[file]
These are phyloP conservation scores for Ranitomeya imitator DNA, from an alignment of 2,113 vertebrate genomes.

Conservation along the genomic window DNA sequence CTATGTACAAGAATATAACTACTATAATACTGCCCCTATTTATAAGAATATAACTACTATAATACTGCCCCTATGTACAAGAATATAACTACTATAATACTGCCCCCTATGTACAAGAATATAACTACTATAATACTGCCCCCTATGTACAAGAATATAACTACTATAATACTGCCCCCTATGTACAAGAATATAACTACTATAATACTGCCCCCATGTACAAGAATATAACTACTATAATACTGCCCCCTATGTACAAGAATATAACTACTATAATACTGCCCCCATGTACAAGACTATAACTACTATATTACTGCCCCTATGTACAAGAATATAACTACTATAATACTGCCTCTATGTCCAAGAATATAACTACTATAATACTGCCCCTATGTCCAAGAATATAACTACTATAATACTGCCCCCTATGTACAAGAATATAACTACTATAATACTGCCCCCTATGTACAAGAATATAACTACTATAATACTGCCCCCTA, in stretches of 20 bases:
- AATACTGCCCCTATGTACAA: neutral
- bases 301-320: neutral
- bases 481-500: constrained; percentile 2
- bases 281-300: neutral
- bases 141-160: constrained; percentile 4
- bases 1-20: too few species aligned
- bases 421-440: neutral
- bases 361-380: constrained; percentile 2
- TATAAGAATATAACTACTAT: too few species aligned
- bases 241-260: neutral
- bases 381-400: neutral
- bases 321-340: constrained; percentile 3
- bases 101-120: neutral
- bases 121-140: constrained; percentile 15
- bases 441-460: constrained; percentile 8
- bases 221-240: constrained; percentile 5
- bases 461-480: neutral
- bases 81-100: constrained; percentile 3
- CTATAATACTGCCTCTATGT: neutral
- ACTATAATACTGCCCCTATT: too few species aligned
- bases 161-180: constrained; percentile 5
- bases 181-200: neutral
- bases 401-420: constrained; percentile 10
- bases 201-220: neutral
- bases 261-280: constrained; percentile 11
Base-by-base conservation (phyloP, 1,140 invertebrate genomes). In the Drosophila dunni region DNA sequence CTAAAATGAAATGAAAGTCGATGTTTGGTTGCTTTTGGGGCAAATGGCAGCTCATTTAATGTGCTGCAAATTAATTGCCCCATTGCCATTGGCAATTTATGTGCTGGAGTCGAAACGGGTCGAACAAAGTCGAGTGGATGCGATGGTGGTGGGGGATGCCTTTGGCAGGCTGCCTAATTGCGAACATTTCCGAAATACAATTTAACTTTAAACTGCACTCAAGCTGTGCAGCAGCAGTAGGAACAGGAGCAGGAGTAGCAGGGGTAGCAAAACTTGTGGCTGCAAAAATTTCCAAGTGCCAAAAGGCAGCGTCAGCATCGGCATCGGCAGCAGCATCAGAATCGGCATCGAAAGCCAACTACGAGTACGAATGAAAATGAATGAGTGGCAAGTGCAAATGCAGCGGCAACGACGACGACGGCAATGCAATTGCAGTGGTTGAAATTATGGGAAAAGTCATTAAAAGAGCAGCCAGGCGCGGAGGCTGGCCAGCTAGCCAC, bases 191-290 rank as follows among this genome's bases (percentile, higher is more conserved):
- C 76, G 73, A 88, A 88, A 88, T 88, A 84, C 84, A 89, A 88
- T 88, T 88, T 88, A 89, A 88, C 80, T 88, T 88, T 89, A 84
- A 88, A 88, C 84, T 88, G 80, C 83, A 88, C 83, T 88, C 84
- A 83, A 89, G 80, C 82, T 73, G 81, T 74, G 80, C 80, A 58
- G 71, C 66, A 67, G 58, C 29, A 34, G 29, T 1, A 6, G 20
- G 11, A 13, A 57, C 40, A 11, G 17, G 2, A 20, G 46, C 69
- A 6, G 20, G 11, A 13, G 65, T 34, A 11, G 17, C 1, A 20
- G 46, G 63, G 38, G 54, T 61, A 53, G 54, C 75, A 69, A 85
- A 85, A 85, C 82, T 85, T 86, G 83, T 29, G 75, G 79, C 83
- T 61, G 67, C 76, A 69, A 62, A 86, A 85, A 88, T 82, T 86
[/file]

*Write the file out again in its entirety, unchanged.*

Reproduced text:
These are phyloP conservation scores for Ranitomeya imitator DNA, from an alignment of 2,113 vertebrate genomes.

Conservation along the genomic window DNA sequence CTATGTACAAGAATATAACTACTATAATACTGCCCCTATTTATAAGAATATAACTACTATAATACTGCCCCTATGTACAAGAATATAACTACTATAATACTGCCCCCTATGTACAAGAATATAACTACTATAATACTGCCCCCTATGTACAAGAATATAACTACTATAATACTGCCCCCTATGTACAAGAATATAACTACTATAATACTGCCCCCATGTACAAGAATATAACTACTATAATACTGCCCCCTATGTACAAGAATATAACTACTATAATACTGCCCCCATGTACAAGACTATAACTACTATATTACTGCCCCTATGTACAAGAATATAACTACTATAATACTGCCTCTATGTCCAAGAATATAACTACTATAATACTGCCCCTATGTCCAAGAATATAACTACTATAATACTGCCCCCTATGTACAAGAATATAACTACTATAATACTGCCCCCTATGTACAAGAATATAACTACTATAATACTGCCCCCTA, in stretches of 20 bases:
- AATACTGCCCCTATGTACAA: neutral
- bases 301-320: neutral
- bases 481-500: constrained; percentile 2
- bases 281-300: neutral
- bases 141-160: constrained; percentile 4
- bases 1-20: too few species aligned
- bases 421-440: neutral
- bases 361-380: constrained; percentile 2
- TATAAGAATATAACTACTAT: too few species aligned
- bases 241-260: neutral
- bases 381-400: neutral
- bases 321-340: constrained; percentile 3
- bases 101-120: neutral
- bases 121-140: constrained; percentile 15
- bases 441-460: constrained; percentile 8
- bases 221-240: constrained; percentile 5
- bases 461-480: neutral
- bases 81-100: constrained; percentile 3
- CTATAATACTGCCTCTATGT: neutral
- ACTATAATACTGCCCCTATT: too few species aligned
- bases 161-180: constrained; percentile 5
- bases 181-200: neutral
- bases 401-420: constrained; percentile 10
- bases 201-220: neutral
- bases 261-280: constrained; percentile 11
Base-by-base conservation (phyloP, 1,140 invertebrate genomes). In the Drosophila dunni region DNA sequence CTAAAATGAAATGAAAGTCGATGTTTGGTTGCTTTTGGGGCAAATGGCAGCTCATTTAATGTGCTGCAAATTAATTGCCCCATTGCCATTGGCAATTTATGTGCTGGAGTCGAAACGGGTCGAACAAAGTCGAGTGGATGCGATGGTGGTGGGGGATGCCTTTGGCAGGCTGCCTAATTGCGAACATTTCCGAAATACAATTTAACTTTAAACTGCACTCAAGCTGTGCAGCAGCAGTAGGAACAGGAGCAGGAGTAGCAGGGGTAGCAAAACTTGTGGCTGCAAAAATTTCCAAGTGCCAAAAGGCAGCGTCAGCATCGGCATCGGCAGCAGCATCAGAATCGGCATCGAAAGCCAACTACGAGTACGAATGAAAATGAATGAGTGGCAAGTGCAAATGCAGCGGCAACGACGACGACGGCAATGCAATTGCAGTGGTTGAAATTATGGGAAAAGTCATTAAAAGAGCAGCCAGGCGCGGAGGCTGGCCAGCTAGCCAC, bases 191-290 rank as follows among this genome's bases (percentile, higher is more conserved):
- C 76, G 73, A 88, A 88, A 88, T 88, A 84, C 84, A 89, A 88
- T 88, T 88, T 88, A 89, A 88, C 80, T 88, T 88, T 89, A 84
- A 88, A 88, C 84, T 88, G 80, C 83, A 88, C 83, T 88, C 84
- A 83, A 89, G 80, C 82, T 73, G 81, T 74, G 80, C 80, A 58
- G 71, C 66, A 67, G 58, C 29, A 34, G 29, T 1, A 6, G 20
- G 11, A 13, A 57, C 40, A 11, G 17, G 2, A 20, G 46, C 69
- A 6, G 20, G 11, A 13, G 65, T 34, A 11, G 17, C 1, A 20
- G 46, G 63, G 38, G 54, T 61, A 53, G 54, C 75, A 69, A 85
- A 85, A 85, C 82, T 85, T 86, G 83, T 29, G 75, G 79, C 83
- T 61, G 67, C 76, A 69, A 62, A 86, A 85, A 88, T 82, T 86